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Free Software Expert Calls for Amazon Boycott

Richard Stallman, the head of the Free Software Foundation, Thursday defended his call for a boycott of Amazon.com Inc.

Last week, Stallman published an editorial accusing Amazon (AMZN) of threatening the freedom of e-commerce through its one-click patent. That's the system Amazon uses for storing shopper's credit card and shipping data so they can make subsequent purchases with the click on a button.

Amazon has sued competitor barnesandnoble.com, Inc. (BNBN) for copying the idea. And the company defended its aggressive legal actions by saying it invested thousands of hours in developing the software behind one-click.

But Stallman insists the patent office has made a mistake and believes Amazon's invention is so obvious it doesn't deserve a patent.

"The reason I'm concerned with this is that it affects the freedom of everyone who wants to run a Web site or might conceivably want to run a Web site," he said. "It's not just about barnesandnoble.com, and basically its an irrelevance how many hours it took them to write the software because the details of that software is not the issue.

The question is whether (Amazon.com) should be allowed to forbid me to spend the necessary hours to write my own software to do this job."

While some Amazon defenders admit the patent system is broken, particularly as it applies to Internet business method patents, they also say the company is just playing the game and has no choice but to use patents as a competitive weapon.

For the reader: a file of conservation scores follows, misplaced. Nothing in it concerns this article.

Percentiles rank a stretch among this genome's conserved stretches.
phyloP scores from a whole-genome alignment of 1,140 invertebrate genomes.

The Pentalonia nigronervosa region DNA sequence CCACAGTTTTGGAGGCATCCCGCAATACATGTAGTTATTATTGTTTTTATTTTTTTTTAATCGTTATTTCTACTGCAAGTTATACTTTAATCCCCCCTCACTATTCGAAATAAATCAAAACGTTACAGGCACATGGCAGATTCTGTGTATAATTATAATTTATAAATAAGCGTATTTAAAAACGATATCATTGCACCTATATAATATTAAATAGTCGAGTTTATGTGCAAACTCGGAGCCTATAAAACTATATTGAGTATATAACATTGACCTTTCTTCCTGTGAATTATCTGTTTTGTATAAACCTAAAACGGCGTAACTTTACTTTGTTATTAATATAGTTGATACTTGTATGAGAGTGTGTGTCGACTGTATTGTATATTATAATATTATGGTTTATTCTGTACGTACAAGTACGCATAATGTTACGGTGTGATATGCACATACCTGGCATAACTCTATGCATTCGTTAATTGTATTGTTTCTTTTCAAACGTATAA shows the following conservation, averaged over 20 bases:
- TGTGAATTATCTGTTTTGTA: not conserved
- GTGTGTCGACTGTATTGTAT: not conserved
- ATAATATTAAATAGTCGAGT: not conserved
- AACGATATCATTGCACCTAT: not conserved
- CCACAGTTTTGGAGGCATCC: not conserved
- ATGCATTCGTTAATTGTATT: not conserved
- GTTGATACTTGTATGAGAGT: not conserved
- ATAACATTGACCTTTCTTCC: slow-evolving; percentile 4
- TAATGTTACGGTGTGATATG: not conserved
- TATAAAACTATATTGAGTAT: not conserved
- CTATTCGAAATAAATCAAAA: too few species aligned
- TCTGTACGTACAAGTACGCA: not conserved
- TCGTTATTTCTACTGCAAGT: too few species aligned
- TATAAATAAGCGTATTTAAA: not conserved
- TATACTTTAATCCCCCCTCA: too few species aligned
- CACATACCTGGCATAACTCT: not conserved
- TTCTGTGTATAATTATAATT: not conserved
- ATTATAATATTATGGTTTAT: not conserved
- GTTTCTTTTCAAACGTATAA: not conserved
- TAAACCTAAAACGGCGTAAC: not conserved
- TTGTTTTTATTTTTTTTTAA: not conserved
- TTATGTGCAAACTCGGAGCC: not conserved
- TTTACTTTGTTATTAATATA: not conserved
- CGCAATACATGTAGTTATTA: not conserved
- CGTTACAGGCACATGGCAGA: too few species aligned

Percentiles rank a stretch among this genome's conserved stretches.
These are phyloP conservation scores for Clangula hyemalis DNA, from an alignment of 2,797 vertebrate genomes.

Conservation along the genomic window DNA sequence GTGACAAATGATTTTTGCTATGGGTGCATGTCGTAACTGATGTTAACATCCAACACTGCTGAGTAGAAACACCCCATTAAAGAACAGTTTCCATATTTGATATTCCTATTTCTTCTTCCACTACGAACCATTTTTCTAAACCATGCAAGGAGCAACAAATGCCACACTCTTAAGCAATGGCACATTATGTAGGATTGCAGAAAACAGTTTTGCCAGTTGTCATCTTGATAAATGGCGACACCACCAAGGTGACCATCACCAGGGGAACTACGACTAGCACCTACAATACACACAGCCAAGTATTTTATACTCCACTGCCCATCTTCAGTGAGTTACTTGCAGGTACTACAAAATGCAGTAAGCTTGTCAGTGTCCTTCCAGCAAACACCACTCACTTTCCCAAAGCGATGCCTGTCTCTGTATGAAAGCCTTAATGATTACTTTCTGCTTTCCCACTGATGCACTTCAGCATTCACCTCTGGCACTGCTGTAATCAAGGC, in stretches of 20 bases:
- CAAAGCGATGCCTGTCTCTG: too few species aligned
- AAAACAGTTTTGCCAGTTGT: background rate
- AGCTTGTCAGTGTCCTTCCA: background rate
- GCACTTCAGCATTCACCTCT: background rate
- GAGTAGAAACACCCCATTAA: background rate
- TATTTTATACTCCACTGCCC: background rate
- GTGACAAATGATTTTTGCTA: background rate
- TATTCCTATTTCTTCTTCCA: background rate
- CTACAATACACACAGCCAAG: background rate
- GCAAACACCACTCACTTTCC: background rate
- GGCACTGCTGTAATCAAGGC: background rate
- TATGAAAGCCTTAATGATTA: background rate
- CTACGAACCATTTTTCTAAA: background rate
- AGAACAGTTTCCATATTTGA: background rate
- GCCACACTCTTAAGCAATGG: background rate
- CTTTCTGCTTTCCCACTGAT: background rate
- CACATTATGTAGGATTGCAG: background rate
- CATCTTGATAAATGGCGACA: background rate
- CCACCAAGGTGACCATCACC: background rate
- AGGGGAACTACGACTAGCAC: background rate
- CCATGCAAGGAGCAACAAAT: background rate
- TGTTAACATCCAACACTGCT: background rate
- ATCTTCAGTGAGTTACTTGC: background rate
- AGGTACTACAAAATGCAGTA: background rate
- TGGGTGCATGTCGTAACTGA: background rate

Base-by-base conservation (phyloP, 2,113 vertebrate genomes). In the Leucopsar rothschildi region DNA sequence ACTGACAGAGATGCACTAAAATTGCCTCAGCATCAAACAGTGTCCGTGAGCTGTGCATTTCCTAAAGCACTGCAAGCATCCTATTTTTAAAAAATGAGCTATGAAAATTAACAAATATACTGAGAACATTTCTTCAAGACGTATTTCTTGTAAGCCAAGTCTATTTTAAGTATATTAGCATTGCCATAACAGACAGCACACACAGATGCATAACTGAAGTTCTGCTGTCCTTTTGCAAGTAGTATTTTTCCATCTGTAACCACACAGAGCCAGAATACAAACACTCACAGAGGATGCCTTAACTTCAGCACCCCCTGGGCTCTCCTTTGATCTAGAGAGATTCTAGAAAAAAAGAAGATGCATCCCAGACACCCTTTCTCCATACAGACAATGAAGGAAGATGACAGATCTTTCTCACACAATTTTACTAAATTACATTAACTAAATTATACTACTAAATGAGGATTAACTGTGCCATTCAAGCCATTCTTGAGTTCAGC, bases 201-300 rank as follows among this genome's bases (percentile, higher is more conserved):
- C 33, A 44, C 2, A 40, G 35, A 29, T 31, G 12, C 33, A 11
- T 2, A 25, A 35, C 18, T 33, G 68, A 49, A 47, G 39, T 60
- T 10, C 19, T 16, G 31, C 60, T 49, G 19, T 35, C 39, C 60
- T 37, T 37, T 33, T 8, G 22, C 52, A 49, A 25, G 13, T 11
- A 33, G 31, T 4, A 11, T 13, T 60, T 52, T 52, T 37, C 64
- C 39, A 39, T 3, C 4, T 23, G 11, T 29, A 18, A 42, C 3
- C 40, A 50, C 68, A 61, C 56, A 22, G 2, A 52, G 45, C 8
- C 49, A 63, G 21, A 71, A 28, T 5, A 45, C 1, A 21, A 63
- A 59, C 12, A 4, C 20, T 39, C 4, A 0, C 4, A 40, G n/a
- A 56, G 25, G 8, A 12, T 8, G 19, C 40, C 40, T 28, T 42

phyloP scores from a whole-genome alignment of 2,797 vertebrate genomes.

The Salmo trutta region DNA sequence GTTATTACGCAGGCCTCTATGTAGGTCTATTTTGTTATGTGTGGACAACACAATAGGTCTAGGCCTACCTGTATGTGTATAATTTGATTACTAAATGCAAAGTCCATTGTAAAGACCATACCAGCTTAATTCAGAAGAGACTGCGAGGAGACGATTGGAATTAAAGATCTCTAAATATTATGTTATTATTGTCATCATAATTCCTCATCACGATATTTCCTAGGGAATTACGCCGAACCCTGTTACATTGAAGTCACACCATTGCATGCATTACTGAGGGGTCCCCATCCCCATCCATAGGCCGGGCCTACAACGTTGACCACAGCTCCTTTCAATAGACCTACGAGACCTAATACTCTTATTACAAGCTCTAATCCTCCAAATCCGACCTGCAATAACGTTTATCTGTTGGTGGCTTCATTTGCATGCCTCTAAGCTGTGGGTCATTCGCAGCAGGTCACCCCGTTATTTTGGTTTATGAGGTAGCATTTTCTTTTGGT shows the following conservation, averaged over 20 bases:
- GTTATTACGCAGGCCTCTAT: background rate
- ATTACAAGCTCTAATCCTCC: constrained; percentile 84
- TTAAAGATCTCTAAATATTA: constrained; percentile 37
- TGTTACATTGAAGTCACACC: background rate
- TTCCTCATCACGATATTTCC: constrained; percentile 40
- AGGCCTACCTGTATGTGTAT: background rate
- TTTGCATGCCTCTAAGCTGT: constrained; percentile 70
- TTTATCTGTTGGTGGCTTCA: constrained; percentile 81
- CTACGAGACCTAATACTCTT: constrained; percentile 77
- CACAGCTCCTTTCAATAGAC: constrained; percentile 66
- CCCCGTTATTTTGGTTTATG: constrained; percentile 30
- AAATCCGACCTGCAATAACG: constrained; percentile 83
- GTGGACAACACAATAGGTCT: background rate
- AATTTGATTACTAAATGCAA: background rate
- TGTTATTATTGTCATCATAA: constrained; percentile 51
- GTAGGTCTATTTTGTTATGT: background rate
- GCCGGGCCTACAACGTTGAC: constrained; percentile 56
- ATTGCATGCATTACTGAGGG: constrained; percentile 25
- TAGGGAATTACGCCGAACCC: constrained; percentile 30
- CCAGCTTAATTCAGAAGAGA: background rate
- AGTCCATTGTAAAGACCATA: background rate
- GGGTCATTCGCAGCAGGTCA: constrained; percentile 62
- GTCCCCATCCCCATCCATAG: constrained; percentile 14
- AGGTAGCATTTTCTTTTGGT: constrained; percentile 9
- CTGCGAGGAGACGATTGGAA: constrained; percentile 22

But according to Stallman, U.S. patent law was created to promote progress and the common good of society, not to reward inventors with riches. And he says that while Amazon's actions make be perfectly legal, that doesn't mean they're right.

"I don't believe that any thinking being, any being capable of knowing right from wrong, deserves an exception from ethics, and that includes the officers and stockholders of Amazon," Stallman said.

"The whole point of a boycott is that it's something you can do when a company has done a lawful action you disapprove of. If we only wanted to criticize illegal actions, we wouldn't have to use boycotts. We could use lawsuits or prosecution."

Amazon has said it's aware of the boycott but hasn't detected any impact on its sales.

To put extra pressure on the company, Stallman is now calling on Web site operators to post a boycott notice on their Web pages with a link to a page at the gnu.org Web site, operated by the Free Software Foundation. He's also asking book authors to post a message about the boycott in the authors comments section that Amazon creates for every book at its site.

Last week, Stallman himself submitted such a message for three of his books that are carried by Amazon. He says the comments have yet to be approved and posted by the company.

"Most likely they're not going to post it because they say that they screen them all," he said. "They say that they have guidelines. And while the guidelines don't explicitly say, 'no criticism of Amazon,' I suspect that they're just not going to post it."